Because most philosophies that frown on reproduction don't survive.

Friday, July 23, 2021

Methods and Reasons in the Pillar Cell Phone Data Story

The Pillar Podcast just put up their latest episode, which provides answers to some of the questions that people have asked about the story which led to the resignation of the USCCB general secretary. Here are my notes from listening to it for those who don’t have the time.

They spend a bit of time explaining for listeners what the nature of the USCCB is and what the role of the General Secretary is in it.  The USCCB is mostly not responsible for setting policy and certainly not doctrine, but it does often issue guidelines and best practices. Recently many of those guidelines have related to how dioceses, parishes, schools, etc. should adopt practices to avoid sexual abuse. The General Secretary is described as being the day-to-day head of the organization, directed by the President, who is a bishop but spends most of his days running his diocese while the General Secretary is in the actual USCCB offices running things.  They compared the office of General Secretary to the CEO of a company, while the President is more like the chairman of the board.

They state that their data analysis was based on a broad dataset provided by a source which had legally purchased the data. The data did not provide names or phone numbers, it just gave locations, apps, and a unique id of sorts. The data included the use of a lot of different apps of different sorts, and whatever the motives of the person who gave them the data, they approached it looking for general trends not hunting for a specific person. 

As an aside (although I have published pieces at The Pillar, I had not involvement in this story and do not have any inside knowledge about its analysis) this is pretty much what I suspected.  Having worked with data vendors and marketing departments at large consumer product companies for much of the last ten years, I'm very familiar with this kind of data.  Most apps sell it (it's what in the terms of service you click to agree to without reading them) and it's used by marketers to do things like target ads towards people who live in Houston and have entered a Home Depot within the last three months. So marketers use it in the aggregate to identify groups of individuals they want to send ads to.  But there's no real reason the same data can't be used to identify a person based on where they've been as the NY Times did after Jan 6 in the story linked below.

After acquiring the data set, they say that their first move was to verify that it was legally acquired by the source and also to determine that the data was complete and what it purported to be. 

Ed pointed out that whenever a source provides information or data or a quote, there is always some reason for doing so. This is normal, and to a great extent not of interest unless it affects the veracity of the information. 

They pointed out this is not the first time journalists have analyzed data like this, a key example being the NYTimes story in which they traced some of the people who were at the storming of the Capitol to their homes.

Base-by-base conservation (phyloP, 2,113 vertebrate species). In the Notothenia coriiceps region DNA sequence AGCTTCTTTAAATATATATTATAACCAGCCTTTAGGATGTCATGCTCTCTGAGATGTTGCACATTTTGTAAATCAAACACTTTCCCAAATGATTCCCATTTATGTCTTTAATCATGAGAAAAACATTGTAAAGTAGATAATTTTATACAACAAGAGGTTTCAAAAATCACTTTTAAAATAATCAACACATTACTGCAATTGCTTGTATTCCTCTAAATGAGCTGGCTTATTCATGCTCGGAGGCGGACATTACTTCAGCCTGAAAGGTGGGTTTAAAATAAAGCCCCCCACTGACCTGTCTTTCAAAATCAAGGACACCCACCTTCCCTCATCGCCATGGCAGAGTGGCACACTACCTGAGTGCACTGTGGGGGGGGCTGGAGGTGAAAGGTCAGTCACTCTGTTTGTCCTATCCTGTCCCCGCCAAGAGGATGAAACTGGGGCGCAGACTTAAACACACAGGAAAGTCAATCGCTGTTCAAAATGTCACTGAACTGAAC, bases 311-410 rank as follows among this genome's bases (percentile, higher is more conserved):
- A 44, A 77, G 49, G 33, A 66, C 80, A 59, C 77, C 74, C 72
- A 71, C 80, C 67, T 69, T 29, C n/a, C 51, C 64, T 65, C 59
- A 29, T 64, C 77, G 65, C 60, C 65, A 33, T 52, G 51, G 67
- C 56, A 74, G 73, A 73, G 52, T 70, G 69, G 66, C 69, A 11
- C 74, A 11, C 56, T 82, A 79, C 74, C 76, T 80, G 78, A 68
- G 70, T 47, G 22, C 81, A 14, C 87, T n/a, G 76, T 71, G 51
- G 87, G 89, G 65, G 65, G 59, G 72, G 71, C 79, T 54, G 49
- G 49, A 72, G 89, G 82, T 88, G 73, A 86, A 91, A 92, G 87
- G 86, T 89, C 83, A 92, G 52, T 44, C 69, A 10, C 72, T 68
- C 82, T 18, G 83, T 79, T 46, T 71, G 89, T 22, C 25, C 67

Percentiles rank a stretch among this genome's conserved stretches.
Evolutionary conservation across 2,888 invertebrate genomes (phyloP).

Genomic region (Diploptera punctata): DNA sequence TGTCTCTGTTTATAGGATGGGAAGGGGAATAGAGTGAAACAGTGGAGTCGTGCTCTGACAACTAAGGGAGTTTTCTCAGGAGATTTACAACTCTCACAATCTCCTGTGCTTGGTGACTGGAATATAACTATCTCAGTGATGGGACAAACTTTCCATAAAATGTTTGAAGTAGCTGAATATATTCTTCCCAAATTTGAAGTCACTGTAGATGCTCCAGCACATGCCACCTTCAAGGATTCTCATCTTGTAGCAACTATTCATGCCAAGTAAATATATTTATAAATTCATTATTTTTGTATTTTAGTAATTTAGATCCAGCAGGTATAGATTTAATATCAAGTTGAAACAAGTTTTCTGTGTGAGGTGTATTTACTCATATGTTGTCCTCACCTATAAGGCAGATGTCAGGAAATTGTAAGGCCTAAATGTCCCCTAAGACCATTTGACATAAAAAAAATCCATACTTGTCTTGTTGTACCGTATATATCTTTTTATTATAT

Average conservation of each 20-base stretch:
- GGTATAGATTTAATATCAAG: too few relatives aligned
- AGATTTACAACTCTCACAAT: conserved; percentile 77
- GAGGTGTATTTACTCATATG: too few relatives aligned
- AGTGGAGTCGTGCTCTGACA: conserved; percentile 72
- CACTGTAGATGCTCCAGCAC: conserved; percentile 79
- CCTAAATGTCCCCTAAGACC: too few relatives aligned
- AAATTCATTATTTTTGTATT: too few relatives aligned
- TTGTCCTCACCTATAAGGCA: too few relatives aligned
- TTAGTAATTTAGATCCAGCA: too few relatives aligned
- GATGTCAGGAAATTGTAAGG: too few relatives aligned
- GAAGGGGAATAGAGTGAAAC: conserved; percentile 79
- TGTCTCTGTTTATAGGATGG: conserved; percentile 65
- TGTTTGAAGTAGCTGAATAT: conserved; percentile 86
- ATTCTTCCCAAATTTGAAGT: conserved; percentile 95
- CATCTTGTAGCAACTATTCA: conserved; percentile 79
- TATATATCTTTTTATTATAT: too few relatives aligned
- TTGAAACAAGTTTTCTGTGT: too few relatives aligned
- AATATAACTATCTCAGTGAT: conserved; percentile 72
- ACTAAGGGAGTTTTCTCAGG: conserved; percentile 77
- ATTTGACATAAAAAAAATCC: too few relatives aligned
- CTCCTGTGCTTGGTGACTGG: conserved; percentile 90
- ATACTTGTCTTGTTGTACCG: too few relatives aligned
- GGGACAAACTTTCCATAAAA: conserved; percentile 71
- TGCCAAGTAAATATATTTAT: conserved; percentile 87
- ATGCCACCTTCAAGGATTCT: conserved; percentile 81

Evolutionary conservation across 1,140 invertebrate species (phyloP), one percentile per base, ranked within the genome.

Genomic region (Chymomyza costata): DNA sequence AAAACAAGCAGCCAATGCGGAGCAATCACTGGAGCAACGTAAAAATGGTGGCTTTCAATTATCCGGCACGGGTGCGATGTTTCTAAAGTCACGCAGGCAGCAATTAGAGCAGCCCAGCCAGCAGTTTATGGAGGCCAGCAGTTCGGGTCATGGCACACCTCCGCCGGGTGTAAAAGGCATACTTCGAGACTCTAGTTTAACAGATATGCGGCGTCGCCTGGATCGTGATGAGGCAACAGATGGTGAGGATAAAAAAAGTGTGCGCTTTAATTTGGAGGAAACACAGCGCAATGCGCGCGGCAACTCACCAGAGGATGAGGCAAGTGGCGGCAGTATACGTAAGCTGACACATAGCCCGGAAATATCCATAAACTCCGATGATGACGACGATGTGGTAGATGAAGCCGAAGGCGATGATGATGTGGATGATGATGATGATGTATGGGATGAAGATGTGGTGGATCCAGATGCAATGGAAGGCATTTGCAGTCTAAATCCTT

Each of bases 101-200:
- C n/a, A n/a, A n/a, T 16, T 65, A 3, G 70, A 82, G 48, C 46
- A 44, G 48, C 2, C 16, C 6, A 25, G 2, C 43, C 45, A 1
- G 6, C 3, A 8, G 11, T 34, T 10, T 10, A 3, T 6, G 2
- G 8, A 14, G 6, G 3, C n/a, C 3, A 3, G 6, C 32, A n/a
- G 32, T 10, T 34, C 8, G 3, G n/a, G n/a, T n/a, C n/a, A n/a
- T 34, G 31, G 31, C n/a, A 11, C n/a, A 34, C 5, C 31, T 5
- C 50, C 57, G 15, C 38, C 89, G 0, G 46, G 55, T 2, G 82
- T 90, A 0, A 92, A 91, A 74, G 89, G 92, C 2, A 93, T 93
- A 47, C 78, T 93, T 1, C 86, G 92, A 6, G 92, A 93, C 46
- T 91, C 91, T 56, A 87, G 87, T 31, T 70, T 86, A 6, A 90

JD stated that they had started very broadly looking to see what they could determine about the use of apps in the Catholic Church in relation to the Church’s efforts at reform 

As they were analyzing data in relation to Church related events, they noticed that a Grindr user seemed to keep showing up at events and places, the combination of which suggested this was some high USCCB official. 

They indicated that they had not come into this with a tip about the general secretary which they went to verify, but rather that they were looking to assess things in a wider way and saw this pattern jump out at them.

There was also significant discussion of why they believed this was news -- and why the particular nature of the general secretary’s role made this news in a way that the personal immoral behavior of some random priest or Church official would not. 

One thing they noted was that in addition to the fact that this was a very highly ranking cleric, with responsibility for (among many other things) helping to guide the formation of the Church's guidelines on questions such as how app usage by priests should be monitored or curtailed in a parish setting. Another is that Grindr itself has been a locus of a number of recent cases in the US and other countries of priests becoming sexually involved with minors.  In one recent case, the priest was not civilly charged, because the civil authorities determined that he had not known the person he made contact with via Grindr was in fact a minor. Thus, they said it was very much Grindr that was the key concern to them in terms of risk in relation to minors, not homosexuality in general.

There’s a lot of other material, dealing with questions and accusations made against them, but since I was primarily interested in the data questions I’ll direct you to the podcast to find out more about those. 

One other resource I'd direct you to is a very good piece which Brandon wrote over at Siris on the nature of detraction and its relevance to this particular news story.  A number of people have voiced concerns about whether running this story constituted detraction, and I think Brandon, as always, does a good job of looking at what precisely detraction is and how it would and would not apply.

1 comment:

Susan WD said...

Thank you for this. All so well said.